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Kremlin Welcomes Biden's Offer to Extend U.S.-Russia Nuclear Treaty

By Vusala Abbasova January 23, 2021

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On his first full day in the Oval Office, the Biden administration said the US “intends to seek a five-year extension” of the world’s last remaining major arms control deal. / EPA

The Kremlin welcomed US President Joe Biden’s proposal to extend the last remaining nuclear arms control treaty between the two countries – the New Strategic Arms Reduction Treaty, known as New START, and scheduled to lapse on February 5.

According to Kremlin spokesman Dmitry Peskov, Russia supports extending the pact, but everything will depend on the details.

“We can only welcome political will to extend the document," TASS quoted Peskov as saying as part of a conference call with reporters.

“But all will depend on the details of the proposal,” he added.

On his first full day in the Oval Office, the Biden administration said the US “intends to seek a five-year extension” of the world’s last remaining major arms control deal.

“The President has long been clear that the New START Treaty is in the national security interests of the United States. And this extension makes even more sense when the relationship with Russia is adversarial, as it is at this time,” White House press secretary Jen Psaki said in a briefing on Thursday.

Under the Treaty, the United States and Russia must meet limits on strategic arms, including intercontinental ballistic missiles (ICBMs), submarine-launched ballistic missiles (SLBMs), heavy bombers equipped for nuclear armaments, as well as nuclear warheads on deployed ICBMs, deployed SLBMs, and deployed heavy bombers equipped for nuclear armaments. The list also includes deployed and non-deployed ICBM launchers, SLBM launchers, and heavy bombers equipped for nuclear armaments.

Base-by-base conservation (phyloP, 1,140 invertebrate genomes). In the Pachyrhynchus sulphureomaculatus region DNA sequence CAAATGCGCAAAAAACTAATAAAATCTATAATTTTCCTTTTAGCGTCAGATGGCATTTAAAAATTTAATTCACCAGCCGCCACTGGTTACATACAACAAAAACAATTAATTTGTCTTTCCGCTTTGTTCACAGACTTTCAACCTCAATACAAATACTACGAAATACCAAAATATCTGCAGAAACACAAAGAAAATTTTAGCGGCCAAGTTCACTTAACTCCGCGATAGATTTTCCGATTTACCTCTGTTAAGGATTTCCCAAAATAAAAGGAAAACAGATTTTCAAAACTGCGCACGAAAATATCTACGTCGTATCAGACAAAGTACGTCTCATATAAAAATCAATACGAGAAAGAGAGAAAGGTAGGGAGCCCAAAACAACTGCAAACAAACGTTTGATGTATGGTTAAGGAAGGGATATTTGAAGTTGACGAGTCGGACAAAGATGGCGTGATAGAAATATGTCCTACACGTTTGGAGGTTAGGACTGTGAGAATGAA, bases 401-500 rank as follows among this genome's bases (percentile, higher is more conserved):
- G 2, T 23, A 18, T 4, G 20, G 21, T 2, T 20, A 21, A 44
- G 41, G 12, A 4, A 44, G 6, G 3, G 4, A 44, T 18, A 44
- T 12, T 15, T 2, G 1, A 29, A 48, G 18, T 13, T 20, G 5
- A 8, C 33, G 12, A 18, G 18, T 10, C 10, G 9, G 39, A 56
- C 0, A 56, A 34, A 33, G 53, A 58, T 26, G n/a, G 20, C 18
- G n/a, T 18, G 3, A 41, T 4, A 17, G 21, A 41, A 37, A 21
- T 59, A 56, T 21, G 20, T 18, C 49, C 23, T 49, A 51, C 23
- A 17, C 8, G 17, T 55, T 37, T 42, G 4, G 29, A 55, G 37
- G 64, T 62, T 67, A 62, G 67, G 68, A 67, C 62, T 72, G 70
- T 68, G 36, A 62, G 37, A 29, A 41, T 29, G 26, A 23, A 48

Signed in 2010 by then-US President Barack Obama and Russian President Dmitry Medvedev, the New START has become the last tool that holds the former Cold War foes from starting a new arms race. The situation has worsened even more after the demise of the Intermediate-Range Nuclear Forces (INF) Treaty, a Cold War-era agreement, and most recently, the Open Skies Treaty.

Russia has long proposed to extend the pact without any conditions or changes, but the administration of the Former US President Donald Trump made a late bid to prolong the treaty on a set of demands unacceptable for Moscow. The talks between delegations from Russia and the United States hit an impasse mainly due to the Trump administration's hopes for a new trilateral treaty involving China. Beijing, however, has rejected that proposal.

Talks on the treaty’s extension were also clouded by growing tensions between Russia and the United States.

Meanwhile, the treaty extension proposal does not mean the US is planning to extend an olive branch to Russia. During the briefing, Psaki stressed that Biden had tasked the US intelligence community with a “full assessment of the SolarWinds cyber breach, Russian interference in the 2020 election, its use of chemical weapons against opposition leader Alexei Navalny, and the alleged bounties on American soldiers in Afghanistan.”

A few days ahead of Biden’s inauguration, US security services uncovered a massive cyber-espionage attack on US government computers they have blamed on Russia. Also, Moscow arrested Alexei Navalny, a Russian opposition politician and anti-corruption activist. Navalny accused Russian spies of nearly killing him in August with a Novichok-like substance, a nerve agent developed in the Soviet Union and Russia.